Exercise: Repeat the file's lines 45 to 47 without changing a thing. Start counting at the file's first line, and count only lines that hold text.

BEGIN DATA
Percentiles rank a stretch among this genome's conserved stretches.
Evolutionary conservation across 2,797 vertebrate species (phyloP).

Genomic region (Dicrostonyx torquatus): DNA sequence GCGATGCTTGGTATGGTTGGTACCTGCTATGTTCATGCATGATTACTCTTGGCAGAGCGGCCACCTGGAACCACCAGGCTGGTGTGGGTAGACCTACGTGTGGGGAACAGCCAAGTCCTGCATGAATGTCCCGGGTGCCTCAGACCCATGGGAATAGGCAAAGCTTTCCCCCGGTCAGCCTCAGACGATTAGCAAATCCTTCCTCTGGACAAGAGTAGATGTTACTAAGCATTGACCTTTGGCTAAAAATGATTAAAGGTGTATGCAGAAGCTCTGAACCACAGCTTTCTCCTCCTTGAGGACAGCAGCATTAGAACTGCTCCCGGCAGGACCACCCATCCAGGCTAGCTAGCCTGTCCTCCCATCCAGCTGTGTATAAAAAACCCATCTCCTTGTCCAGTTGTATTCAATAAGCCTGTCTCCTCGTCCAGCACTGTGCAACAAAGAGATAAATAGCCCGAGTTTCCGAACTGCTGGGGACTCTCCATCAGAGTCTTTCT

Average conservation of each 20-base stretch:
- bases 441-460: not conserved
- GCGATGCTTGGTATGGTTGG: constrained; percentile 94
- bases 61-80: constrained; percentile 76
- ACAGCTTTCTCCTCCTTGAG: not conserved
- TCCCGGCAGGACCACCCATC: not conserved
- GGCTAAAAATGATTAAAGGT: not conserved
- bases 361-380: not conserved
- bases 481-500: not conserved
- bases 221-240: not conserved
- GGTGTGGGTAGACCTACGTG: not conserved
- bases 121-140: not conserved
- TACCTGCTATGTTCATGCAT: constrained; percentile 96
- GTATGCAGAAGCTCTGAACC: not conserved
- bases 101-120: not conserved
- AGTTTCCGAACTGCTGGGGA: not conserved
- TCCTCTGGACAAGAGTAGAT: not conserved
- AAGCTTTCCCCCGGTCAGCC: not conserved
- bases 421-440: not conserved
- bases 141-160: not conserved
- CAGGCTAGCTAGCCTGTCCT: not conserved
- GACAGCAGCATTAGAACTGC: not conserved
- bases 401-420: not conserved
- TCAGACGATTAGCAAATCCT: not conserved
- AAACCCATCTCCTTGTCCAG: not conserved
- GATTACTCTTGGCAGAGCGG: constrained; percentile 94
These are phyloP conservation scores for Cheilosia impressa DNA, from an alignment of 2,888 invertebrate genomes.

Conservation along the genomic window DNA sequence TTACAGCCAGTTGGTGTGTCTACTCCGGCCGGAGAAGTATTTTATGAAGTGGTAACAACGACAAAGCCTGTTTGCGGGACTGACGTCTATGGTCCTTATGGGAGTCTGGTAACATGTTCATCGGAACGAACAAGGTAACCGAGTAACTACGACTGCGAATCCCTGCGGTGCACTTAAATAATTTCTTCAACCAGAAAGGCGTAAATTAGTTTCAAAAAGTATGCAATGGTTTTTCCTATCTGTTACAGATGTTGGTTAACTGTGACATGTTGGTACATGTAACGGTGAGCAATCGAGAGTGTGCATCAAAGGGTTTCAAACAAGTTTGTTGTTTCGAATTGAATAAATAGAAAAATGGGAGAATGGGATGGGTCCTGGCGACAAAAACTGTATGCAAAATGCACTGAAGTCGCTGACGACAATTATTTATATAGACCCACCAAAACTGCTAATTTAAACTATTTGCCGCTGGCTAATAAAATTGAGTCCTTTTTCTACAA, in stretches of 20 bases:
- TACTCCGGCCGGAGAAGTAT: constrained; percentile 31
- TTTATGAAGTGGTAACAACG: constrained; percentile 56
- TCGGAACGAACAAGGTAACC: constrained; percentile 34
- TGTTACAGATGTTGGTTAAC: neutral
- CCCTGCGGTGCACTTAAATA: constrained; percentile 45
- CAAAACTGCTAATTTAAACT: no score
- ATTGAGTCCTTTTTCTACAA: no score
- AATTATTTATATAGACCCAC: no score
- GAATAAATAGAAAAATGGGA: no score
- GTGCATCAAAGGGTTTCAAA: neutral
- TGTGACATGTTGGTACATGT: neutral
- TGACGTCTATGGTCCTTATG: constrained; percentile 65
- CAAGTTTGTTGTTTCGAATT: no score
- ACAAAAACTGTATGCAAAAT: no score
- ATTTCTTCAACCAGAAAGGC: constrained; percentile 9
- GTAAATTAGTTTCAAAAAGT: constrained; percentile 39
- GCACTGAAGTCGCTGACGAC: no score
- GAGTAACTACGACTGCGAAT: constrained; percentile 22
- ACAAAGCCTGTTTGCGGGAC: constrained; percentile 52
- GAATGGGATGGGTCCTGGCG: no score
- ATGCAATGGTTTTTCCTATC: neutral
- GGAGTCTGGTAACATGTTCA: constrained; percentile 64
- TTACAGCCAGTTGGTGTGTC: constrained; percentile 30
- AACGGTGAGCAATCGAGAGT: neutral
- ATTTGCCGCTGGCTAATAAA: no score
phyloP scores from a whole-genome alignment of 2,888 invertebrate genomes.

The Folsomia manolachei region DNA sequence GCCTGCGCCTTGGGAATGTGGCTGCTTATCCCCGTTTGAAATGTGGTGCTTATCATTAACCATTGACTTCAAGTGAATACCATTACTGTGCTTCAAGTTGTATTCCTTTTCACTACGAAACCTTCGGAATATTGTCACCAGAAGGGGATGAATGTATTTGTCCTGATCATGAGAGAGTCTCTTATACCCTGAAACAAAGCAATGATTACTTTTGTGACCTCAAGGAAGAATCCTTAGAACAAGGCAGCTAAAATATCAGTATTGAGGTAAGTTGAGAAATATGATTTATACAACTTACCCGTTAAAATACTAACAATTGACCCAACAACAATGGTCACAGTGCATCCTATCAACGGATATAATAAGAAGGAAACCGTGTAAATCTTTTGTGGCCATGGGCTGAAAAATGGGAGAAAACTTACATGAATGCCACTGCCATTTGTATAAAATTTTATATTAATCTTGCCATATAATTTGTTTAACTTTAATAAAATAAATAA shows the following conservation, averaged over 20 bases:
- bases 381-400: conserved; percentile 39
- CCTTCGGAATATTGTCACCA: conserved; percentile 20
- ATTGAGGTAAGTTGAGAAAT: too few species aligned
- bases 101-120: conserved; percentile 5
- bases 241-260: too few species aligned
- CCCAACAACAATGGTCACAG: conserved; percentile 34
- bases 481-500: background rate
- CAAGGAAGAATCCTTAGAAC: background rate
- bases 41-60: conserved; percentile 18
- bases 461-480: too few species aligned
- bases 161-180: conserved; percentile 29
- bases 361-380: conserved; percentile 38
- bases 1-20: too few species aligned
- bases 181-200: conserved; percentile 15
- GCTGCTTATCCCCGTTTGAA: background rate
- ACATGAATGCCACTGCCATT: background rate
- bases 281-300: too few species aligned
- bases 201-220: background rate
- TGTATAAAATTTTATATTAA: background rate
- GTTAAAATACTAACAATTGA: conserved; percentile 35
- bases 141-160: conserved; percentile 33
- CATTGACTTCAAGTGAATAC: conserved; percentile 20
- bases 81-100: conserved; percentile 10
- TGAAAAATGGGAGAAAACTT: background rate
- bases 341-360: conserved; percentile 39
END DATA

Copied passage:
- ACAAAAACTGTATGCAAAAT: no score
- ATTTCTTCAACCAGAAAGGC: constrained; percentile 9
- GTAAATTAGTTTCAAAAAGT: constrained; percentile 39